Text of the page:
Commuters wearing a face mask or covering due to the COVID-19 pandemic, walk past a London underground tube train at Victoria station, during the evening ‘rus hour’ in central London on September 23, 2020.
TOLGA AKMEN | AFP via Getty Images
LONDON — Antibodies against the coronavirus fall as people recover from the disease, according to the findings of a major U.K. study, potentially dealing a blow to those pushing for so-called herd immunity.
Researchers from Imperial College London screened 365,000 people in England over three rounds of testing between June 20 and September 28.
Analysis of finger-prick tests carried out at home found that, rather than people building immunity over time, the number of people with antibodies that can fight Covid-19 declined roughly 26% over the study period.
The REACT-2 study, which has not yet been peer reviewed, found that 6% of those tested had antibodies to the virus when the U.K.’s lockdown measures were relaxed over the summer. However, by the start of the second wave of cases last month, this figure had fallen to 4.4%.
“This very large study has shown that the proportion of people with detectable antibodies is falling over time,” said Helen Ward, one of the authors of the study and professor at Imperial College London.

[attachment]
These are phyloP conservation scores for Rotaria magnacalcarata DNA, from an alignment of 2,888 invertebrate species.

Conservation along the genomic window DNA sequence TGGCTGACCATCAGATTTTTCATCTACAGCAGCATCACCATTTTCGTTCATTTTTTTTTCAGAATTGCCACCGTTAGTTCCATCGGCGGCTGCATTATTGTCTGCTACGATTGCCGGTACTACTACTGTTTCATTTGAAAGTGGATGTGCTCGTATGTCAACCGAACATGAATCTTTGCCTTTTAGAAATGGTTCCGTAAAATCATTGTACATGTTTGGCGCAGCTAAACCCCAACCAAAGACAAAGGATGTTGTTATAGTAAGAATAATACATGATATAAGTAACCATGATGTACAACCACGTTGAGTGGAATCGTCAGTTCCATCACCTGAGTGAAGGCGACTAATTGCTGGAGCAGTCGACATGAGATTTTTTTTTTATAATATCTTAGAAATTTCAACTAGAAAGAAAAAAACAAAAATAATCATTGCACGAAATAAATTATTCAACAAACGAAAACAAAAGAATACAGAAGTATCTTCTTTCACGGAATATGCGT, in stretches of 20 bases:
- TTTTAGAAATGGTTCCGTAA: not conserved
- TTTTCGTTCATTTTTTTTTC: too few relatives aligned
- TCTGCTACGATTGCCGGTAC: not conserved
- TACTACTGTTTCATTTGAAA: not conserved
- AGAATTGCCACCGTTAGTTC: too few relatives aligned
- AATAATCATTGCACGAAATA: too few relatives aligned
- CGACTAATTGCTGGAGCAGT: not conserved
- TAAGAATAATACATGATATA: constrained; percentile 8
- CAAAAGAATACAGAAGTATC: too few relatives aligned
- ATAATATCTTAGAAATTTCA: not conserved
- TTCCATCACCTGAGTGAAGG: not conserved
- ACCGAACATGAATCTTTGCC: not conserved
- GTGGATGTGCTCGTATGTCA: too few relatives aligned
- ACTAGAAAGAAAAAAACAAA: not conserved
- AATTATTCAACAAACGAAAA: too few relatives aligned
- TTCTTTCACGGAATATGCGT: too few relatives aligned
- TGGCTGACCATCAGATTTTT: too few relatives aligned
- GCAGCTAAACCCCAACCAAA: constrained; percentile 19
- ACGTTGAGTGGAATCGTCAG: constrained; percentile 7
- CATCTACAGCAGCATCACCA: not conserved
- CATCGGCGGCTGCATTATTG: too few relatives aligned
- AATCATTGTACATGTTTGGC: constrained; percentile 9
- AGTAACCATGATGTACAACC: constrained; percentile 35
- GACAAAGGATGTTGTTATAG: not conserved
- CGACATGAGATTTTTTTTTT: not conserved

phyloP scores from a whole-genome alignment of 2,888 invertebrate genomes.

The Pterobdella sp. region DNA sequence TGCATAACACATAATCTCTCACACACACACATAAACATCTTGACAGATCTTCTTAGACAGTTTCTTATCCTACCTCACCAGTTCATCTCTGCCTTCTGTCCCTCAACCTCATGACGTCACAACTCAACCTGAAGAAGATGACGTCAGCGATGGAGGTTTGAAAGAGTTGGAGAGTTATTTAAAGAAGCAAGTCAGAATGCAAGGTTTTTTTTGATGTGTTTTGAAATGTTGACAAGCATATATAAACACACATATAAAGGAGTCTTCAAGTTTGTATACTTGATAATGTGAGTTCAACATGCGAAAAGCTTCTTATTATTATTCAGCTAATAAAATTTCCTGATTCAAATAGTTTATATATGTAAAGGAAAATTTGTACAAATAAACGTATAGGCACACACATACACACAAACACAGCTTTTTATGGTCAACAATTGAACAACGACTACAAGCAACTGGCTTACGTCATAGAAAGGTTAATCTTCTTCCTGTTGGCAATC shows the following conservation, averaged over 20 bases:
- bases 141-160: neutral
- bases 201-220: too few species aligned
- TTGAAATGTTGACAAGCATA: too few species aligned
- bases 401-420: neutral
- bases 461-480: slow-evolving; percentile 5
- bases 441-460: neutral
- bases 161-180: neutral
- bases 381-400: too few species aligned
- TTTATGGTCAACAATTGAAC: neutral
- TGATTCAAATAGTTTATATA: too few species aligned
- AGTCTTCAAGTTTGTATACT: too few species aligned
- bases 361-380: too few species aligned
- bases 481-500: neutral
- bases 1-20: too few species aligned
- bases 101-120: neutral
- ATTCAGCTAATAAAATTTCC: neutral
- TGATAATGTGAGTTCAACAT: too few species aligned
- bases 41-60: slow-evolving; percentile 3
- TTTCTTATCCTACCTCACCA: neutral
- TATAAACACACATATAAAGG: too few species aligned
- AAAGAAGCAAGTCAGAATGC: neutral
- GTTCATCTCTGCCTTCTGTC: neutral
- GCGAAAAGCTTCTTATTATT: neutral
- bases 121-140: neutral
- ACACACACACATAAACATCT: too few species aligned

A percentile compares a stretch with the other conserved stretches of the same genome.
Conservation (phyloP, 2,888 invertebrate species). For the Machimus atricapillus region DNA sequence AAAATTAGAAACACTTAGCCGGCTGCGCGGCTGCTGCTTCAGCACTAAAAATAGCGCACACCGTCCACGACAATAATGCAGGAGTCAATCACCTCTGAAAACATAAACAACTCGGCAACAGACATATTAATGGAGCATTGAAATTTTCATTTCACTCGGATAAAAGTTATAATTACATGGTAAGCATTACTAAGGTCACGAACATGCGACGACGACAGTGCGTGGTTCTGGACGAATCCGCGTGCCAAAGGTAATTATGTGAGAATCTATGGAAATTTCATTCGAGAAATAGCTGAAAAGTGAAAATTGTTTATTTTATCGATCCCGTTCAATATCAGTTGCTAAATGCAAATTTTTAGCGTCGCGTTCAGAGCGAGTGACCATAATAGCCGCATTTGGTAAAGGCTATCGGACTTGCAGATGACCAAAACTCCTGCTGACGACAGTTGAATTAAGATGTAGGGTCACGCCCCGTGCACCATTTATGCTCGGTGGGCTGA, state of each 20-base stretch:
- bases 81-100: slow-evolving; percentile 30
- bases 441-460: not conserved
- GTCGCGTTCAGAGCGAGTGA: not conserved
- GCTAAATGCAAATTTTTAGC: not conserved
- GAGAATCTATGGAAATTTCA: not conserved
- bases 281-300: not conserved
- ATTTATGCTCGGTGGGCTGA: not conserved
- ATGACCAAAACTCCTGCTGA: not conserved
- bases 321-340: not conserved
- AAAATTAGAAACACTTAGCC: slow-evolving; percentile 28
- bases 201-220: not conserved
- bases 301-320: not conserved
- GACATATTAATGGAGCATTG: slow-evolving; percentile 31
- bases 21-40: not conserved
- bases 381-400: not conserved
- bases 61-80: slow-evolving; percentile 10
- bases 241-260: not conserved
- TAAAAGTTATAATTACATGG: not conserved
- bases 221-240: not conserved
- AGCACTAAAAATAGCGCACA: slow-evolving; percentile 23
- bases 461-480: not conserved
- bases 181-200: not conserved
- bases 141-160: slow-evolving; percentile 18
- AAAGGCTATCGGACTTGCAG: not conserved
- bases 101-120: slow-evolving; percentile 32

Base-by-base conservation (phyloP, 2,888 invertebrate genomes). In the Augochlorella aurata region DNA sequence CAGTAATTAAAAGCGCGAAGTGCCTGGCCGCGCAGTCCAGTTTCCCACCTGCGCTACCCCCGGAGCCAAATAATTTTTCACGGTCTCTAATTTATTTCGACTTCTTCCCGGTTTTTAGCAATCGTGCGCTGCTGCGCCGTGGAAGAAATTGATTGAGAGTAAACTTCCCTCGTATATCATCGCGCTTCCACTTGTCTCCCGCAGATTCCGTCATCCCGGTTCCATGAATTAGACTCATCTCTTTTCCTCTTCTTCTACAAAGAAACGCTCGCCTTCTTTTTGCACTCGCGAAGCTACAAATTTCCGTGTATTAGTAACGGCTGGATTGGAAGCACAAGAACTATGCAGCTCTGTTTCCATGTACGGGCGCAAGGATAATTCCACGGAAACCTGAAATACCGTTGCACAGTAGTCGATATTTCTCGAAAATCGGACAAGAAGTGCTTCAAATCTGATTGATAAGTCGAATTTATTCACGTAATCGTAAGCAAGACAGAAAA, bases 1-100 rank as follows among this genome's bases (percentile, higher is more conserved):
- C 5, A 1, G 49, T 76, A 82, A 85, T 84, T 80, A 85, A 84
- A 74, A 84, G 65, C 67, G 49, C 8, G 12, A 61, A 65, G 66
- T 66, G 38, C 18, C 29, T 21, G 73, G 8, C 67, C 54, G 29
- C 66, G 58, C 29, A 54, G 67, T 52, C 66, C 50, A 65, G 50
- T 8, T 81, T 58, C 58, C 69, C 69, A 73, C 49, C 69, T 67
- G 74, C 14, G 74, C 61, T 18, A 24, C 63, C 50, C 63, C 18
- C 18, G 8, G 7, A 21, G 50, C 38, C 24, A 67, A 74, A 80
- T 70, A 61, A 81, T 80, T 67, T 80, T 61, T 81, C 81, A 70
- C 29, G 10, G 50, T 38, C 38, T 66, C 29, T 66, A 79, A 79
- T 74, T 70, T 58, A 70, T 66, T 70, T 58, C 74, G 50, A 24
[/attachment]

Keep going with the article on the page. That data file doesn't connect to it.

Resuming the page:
“We don’t yet know whether this will leave these people at risk of reinfection with the virus that causes COVID-19, but it is essential that everyone continues to follow guidance to reduce the risk to themselves and others.”
The findings suggest that there may be a decline in the level of population immunity in the months following the first wave of the coronavirus epidemic, potentially dashing the hopes of those calling for a controversial herd immunity response strategy.
Herd immunity occurs when enough of a population is immune to a disease, making it unlikely to spread and protecting the rest of the community, according to the Mayo Clinic. It can be achieved through natural infection — when enough people are exposed to the disease and develop antibodies against it — and through vaccinations.
Health experts estimate that around 70% of the population would need to be vaccinated or have natural antibodies to achieve herd immunity.
A man wearing a protective face mask, shelters from the rain under an umbrella as he walks past Chancery Lane underground station in London on October 21, 2020, as the government considers further lockdown measures to combat the rise in novel coronavirus COVID-19 cases.
JUSTIN TALLIS | AFP via Getty Images
Some epidemiologists have suggested that aiming for herd immunity would be a better response to the pandemic than lockdown measures. Many others, however, have sharply criticized a strategy that could require vulnerable people to shield at home while the virus spreads through the young and healthy.
Earlier this month, Dr. Anthony Fauci, the U.S.’s top infectious disease expert, described calls to let the virus rip through the U.S. population unchecked as “nonsense” and “dangerous.”
To date, more than 43.5 million people around the world have contracted the coronavirus, with 1.16 million related deaths, according to data…